• Can you get in trouble for cross dressing at school?

    Date: 07.08.13 | by Natalie Jacobs.

    In recent years, school dress codes have come under attack while students cross dressing at school, girls wearing tuxes and boys wearing dresses to the prom and supporting LGBT rights and causes with shirts and accessories have gained popularity. Whether you can get in trouble for wearing something that violates your school’s sex-specific dress code is going to depend on a number of factors including the specifics of your case (what is being worn, when and where?), the school dress code and the laws in your state.

    The law concerning school dress codes

    cross dressing

    Photo by Tony Alter

    Generally, dress codes must be enforced equally and fairly against all students and not violate any constitutional rights such as the First Amendment freedom of speech or equal protection under the 14th Amendment. That being said, if the school believes that a student’s attire either infringes on the rights of other students or may materially or substantially disrupt the school environment, they may restrict the student from wearing such clothing.

    Sex-specific dress codes

    Schools open the door to legal challenges when enforcing dress codes based on gender such as prohibiting boys (but not girls) from wearing earrings. Discrimination based on sex is illegal and this type of gender specific dress code could be thrown out in court if found to violate the Constitution or Title IX. However, some courts have found that such sex-specific distinctions are legal due to school concerns about safety, discipline, distraction from learning, and/or promoting community values. The setting and age of the students may be considered. Prohibiting boys from wearing dresses at school may be legally justifiable in an area where such cross dressing would substantially disrupt the learning environment. However, the same argument may be difficult to make and defend when restricting boys from wearing dresses to the prom where the learning environment is not an issue.

    Dress code case

    When a case goes to court, judges apply the Tinker test to determine if a student’s rights have been violated (did the outfit or conduct cause a substantial disruption of the school environment or was there a likelihood of such).  One court ruled that the school could not restrict a male transgender student (biologically male, but psychologically identifies as female) from wearing girls’ clothing to school as there was no evidence that his manner of dress caused a substantial disruption.*

    If you are thinking about cross dressing at school or are curious about your school’s rules and policies, check your Student Handbook to see what it says about the dress code.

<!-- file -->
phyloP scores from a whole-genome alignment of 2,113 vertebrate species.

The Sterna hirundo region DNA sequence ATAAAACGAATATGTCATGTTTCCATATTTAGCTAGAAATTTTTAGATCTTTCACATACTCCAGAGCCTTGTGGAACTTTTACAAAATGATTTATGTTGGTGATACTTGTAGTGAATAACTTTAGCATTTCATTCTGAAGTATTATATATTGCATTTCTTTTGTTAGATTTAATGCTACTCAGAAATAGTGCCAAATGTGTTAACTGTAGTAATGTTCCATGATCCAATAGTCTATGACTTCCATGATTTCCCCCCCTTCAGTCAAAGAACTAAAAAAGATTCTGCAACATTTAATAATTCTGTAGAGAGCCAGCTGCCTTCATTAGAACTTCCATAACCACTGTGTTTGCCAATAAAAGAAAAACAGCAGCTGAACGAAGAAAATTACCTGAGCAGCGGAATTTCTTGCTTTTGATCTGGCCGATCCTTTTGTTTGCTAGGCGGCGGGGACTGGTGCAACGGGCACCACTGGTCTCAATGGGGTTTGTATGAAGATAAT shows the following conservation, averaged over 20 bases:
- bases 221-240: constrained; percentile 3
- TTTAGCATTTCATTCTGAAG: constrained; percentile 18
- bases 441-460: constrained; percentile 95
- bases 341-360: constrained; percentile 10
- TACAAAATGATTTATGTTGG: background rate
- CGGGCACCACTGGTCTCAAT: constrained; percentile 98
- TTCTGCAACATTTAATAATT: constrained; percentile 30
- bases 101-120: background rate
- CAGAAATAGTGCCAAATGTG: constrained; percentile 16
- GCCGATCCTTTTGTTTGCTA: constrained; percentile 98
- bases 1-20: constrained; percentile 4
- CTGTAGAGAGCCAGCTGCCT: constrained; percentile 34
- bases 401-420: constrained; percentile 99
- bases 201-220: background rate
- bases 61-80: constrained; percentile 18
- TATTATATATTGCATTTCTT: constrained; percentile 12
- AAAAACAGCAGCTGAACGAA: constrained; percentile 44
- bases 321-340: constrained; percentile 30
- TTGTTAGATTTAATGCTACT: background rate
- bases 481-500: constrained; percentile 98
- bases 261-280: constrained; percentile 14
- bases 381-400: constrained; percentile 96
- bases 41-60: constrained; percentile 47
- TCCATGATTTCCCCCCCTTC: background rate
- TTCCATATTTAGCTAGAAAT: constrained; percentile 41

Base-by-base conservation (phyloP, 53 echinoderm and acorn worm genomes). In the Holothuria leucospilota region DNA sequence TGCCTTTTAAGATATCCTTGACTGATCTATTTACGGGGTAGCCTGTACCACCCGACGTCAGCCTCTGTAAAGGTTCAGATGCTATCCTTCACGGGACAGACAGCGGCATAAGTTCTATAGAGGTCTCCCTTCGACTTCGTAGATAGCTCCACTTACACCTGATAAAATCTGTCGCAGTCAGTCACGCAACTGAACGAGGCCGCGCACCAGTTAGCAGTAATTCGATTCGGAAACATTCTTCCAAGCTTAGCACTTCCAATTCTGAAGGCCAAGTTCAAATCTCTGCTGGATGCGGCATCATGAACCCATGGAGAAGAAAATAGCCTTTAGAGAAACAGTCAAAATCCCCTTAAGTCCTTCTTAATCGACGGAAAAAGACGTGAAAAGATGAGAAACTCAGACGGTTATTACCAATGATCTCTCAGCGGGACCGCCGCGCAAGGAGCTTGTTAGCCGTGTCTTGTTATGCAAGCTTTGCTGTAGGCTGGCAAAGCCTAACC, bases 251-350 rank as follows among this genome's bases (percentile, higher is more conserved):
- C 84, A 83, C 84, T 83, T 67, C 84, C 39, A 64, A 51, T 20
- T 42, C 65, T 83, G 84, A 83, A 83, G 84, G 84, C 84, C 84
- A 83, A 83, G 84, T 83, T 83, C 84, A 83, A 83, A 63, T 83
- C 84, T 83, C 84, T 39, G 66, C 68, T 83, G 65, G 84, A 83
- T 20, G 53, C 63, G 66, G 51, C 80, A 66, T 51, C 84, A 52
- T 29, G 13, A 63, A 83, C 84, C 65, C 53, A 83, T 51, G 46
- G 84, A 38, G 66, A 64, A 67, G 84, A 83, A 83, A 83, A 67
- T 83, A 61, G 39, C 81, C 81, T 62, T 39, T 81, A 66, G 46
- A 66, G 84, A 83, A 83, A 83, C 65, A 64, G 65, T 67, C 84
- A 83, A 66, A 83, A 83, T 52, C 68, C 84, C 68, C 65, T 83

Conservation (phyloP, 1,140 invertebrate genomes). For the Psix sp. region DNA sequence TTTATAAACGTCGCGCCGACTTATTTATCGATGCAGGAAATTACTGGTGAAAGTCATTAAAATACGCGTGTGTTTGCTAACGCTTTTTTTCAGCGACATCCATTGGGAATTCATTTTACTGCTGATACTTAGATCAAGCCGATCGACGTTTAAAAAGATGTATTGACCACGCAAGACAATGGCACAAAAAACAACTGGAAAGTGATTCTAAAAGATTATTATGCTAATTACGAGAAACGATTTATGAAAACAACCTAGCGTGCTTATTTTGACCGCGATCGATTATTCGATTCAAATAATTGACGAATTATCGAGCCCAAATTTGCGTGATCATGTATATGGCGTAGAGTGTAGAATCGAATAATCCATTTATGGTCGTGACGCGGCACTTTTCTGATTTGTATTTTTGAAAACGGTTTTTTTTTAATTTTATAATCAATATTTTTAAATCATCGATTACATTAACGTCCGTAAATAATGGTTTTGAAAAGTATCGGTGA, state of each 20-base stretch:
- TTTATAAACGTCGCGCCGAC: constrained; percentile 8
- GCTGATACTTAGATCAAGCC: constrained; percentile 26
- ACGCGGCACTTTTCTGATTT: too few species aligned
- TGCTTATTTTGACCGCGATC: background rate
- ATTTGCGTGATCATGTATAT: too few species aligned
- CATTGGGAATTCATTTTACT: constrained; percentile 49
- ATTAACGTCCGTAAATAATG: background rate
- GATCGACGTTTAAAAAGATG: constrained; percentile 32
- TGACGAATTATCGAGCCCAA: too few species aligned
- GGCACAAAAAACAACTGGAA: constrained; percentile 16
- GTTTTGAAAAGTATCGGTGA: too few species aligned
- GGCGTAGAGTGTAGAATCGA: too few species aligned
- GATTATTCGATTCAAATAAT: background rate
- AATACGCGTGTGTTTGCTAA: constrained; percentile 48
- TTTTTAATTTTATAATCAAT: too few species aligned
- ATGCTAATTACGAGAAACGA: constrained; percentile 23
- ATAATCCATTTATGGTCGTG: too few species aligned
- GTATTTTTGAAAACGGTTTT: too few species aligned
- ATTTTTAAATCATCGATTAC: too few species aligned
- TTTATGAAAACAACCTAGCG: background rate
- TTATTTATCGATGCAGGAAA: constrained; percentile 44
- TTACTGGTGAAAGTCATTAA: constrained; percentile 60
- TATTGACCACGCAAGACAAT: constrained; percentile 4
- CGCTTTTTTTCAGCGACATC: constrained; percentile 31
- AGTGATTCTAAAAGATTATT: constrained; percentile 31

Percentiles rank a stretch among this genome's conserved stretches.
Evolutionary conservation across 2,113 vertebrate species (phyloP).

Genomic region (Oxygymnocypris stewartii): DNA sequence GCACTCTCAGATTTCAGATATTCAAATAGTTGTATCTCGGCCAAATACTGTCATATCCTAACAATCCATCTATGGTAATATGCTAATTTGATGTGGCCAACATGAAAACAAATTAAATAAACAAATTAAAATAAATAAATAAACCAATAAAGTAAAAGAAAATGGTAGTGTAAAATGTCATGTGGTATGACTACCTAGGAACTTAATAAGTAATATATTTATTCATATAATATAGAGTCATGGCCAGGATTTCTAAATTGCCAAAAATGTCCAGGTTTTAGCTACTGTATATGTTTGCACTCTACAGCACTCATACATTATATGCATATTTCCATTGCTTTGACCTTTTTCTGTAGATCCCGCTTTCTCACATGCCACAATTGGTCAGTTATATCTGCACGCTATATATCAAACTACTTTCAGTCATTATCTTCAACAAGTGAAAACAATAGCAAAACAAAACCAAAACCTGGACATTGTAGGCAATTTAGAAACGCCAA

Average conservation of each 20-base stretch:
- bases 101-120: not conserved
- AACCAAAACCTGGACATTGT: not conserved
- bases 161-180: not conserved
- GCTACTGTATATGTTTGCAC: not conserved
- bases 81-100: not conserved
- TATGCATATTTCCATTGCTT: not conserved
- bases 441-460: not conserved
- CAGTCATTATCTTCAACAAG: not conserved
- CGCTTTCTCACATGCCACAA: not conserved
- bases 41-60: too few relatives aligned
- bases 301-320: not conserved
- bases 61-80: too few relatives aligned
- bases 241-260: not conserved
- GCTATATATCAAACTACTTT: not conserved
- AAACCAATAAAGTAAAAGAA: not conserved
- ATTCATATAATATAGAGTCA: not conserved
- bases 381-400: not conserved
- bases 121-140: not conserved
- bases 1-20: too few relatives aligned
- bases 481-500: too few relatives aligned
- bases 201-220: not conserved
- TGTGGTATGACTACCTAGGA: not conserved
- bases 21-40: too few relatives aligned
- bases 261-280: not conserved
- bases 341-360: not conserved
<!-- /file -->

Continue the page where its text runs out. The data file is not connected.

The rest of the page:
Update: In May, 2013, the American Psychiatric Association replaced its classification for transgender people as “gender identity disorder” with “gender dysphoria” reflecting a new understanding that one who identifies with one gender that doesn’t match your birth anatomy is not a mental illness. Over 600 colleges and universities in the U.S. have adopted nondiscrimination policies to cover gender expression. However, high schools and middle schools are struggling with these issues when it comes to locker rooms, bathrooms and athletic fields. California, Maine, Oregon and Massachusetts have made gains in this area.

    * Doe v. Brockton Sch. Comm., 2000WL 33342399 (Mass. App. Ct. Nov. 30, 2000).

     

     

    Natalie Jacobs

    This post was written by Natalie Jacobs. Prior to joining the AsktheJudge.info team, Natalie worked as a criminal attorney for over five years. She also has worked with Innocence Projects as well as Girls on the Run of Northern Arizona, a character development program for girls in 3rd through 8th grade. When she's not reading and writing about youth justice issues, she thinks about becoming a farmer, chef, world traveler, Bikram master, dogwalker and 80’s film reviewer.

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    2 Comments subscribe to these comments.

    • Can you get in trouble for cross dressing at school? | Law Offices of David R. Bach, P.C.
      Mon, 08 Jul 2013 at 09:07

      [...] Can you get in trouble for cross dressing at school? [...]

    • Jackie
      Thu, 15 Aug 2013 at 08:37

      I think anybody can wear anything as long as they’re comfortable with it. In additional, as long as it’s not something that they can use it as a weapon. On the bright side of dress code as the school wants it, it makes the student look professional rather than someone who just go to school for fun.
      Thank you for your comments, Jackie.

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